What happened?

Equities and bonds fell in tandem on Tuesday as rate hike concerns, poor corporate earnings, and geopolitical tensions weighed on sentiment.

The S&P 500 fell 2% in a broad-based decline. After strong (seasonally adjusted) retail sales data for January released last week suggested resilience in US consumer spending, earnings results from big-box retailers pointed to a more negative outlook. Home Depot forecast earnings to contract this year at a mid-single-digit percentage rate, compared with consensus forecasts for a slight rise, while Walmart also guided toward lower-than-expected profits.

Returning after the President’s Day public holiday, concerns that the Federal Reserve will need to hike rates further and hold them there for longer appeared prominent in investors’ minds. Yields on 10-year US Treasuries rose by 14 basis points to 3.95%, a new high for the year. Market expectations for the terminal federal funds rate implied by futures markets increased by a further 6bps to 5.37% in July, while the rate implied for December rose to 5.19%.

With US President Joe Biden visiting Europe and pledging further support for Ukraine, geopolitical tensions remain elevated. On Tuesday, Russian President Vladimir Putin said that Russia was suspending its participation in the New START Treaty, which limits the number of strategic nuclear warheads that countries can deploy.

What do we expect?

Market sentiment continues to be driven by expectations over whether the US economy is headed for a “hard” or “soft” landing.

In January, equities and bonds rallied on hopes of a soft landing, fueled by signs of rapid disinflation, global growth expectations being revised higher, and central banks close to pausing rate hikes. Hotter-than-expected labor market data and stickier-than-expected US consumer price inflation data brought the rally to an end in early February.

Initially, equity markets appeared to focus on the near-term strength in the US economy, holding up relatively well in the face of a sharp back-up in both Fed policy rate expectations and 10-year US Treasury yields. But with signs that corporate earnings are under pressure both from the prospect of falling demand and ongoing cost pressures, particularly labor costs, equities have come under further pressure.

Expectations for the terminal Fed policy rate have risen by around 50bps since the start of February and 10-year US Treasury yields have risen by a similar amount. The S&P 500 has given back nearly half of the year’s gains. Market expectations for the terminal fed funds rate now exceed the median estimate from the Fed’s December projections, suggesting anticipation that the Fed may increase its assumptions at the March FOMC meeting.

There are multiple combinations of growth and inflation trajectories that could occur on the way to whichever landing the economy ultimately experiences. But with some confidence, we can say that US growth and inflation rates should both fall from their current levels during 2023, with the main uncertainty being over just how much. Historically, in macro environments of falling growth and inflation, high-quality bonds have typically performed well, while equities and riskier credit have produced low or negative returns.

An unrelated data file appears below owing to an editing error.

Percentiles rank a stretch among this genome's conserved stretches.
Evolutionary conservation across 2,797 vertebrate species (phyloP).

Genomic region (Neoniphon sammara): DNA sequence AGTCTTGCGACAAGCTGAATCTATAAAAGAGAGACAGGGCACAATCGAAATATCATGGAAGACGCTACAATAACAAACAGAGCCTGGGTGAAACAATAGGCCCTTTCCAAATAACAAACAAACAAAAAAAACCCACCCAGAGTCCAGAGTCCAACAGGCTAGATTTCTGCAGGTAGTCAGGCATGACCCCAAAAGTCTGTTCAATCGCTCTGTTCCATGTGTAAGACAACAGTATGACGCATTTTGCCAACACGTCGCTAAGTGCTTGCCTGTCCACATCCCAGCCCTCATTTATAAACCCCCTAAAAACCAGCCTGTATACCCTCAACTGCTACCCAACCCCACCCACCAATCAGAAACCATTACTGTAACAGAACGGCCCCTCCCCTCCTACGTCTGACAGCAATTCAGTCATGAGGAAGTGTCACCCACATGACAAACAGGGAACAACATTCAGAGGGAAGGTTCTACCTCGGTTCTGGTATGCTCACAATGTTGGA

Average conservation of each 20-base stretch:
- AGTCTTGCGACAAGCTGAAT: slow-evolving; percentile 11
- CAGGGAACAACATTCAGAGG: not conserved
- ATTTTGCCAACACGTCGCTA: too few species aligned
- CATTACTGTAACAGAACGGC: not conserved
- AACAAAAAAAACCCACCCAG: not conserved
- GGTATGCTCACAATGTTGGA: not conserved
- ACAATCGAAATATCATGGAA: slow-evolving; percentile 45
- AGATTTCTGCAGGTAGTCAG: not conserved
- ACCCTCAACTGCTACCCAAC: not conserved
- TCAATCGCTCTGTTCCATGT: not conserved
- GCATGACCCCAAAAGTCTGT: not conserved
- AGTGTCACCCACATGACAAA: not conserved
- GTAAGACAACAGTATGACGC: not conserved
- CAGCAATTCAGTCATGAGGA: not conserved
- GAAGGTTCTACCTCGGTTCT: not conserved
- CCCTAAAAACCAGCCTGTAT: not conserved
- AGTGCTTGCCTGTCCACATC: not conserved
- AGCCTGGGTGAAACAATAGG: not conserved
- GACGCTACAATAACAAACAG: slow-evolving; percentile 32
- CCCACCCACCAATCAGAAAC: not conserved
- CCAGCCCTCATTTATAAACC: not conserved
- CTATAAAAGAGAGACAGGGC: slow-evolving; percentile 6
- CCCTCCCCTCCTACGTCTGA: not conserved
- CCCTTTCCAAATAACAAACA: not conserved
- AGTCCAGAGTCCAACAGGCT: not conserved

Regarding geopolitical tensions, press reports have highlighted that the US has warned China against supplying military support to Russia. But, in our view, it seems more likely that China’s next step is to propose a peace plan, which, given President Biden’s reiteration of support for Ukraine, may be difficult for the US to accept at this stage.

How do we invest?

Markets have been caught between the two potential outcomes of a hard and a soft landing. Equities are trading well above the October lows, but also lacking the conviction to move much higher.

In our Year Ahead report, we said 2023 would be a year of inflections for inflation, monetary policy, and growth. We believe this is still the case, but as we have highlighted previously, at the start of the year markets ran too far ahead in pricing in a benign soft-landing outcome.

Today’s sell-off strengthens our conviction that this remains an environment that will reward selectivity, and our positioning reflects that. We incorporate a combination of defensive, value, and income opportunities that should outperform in a high-inflation, slowing-growth environment, alongside select cyclicals that should perform well as and when markets start to anticipate the inflections.

In the US, this is consistent with high-grade and US investment grade corporate bonds being among our most preferred asset classes, while US equities and US high-yield corporate bonds are both least preferred. Instead, we prefer emerging market equities and German stocks which are more attractively valued and stand to benefit from an earlier inflection in growth in China and Europe. We expect value stocks to outperform growth stocks given concerns about sticky inflation and higher interest rates, and we think it’s a good idea to keep some defensive exposure considering the risks to the US economy.

Geopolitical events often only have a short-lived impact on financial markets, but the year-long war in Ukraine continues to have a meaningful and long-term impact on security considerations. Increasingly, we expect governments and businesses to prioritize security and sustainability of supply over considerations of price and efficiency. This creates opportunities in commodities, greentech, energy efficiency, agricultural yield, and cybersecurity.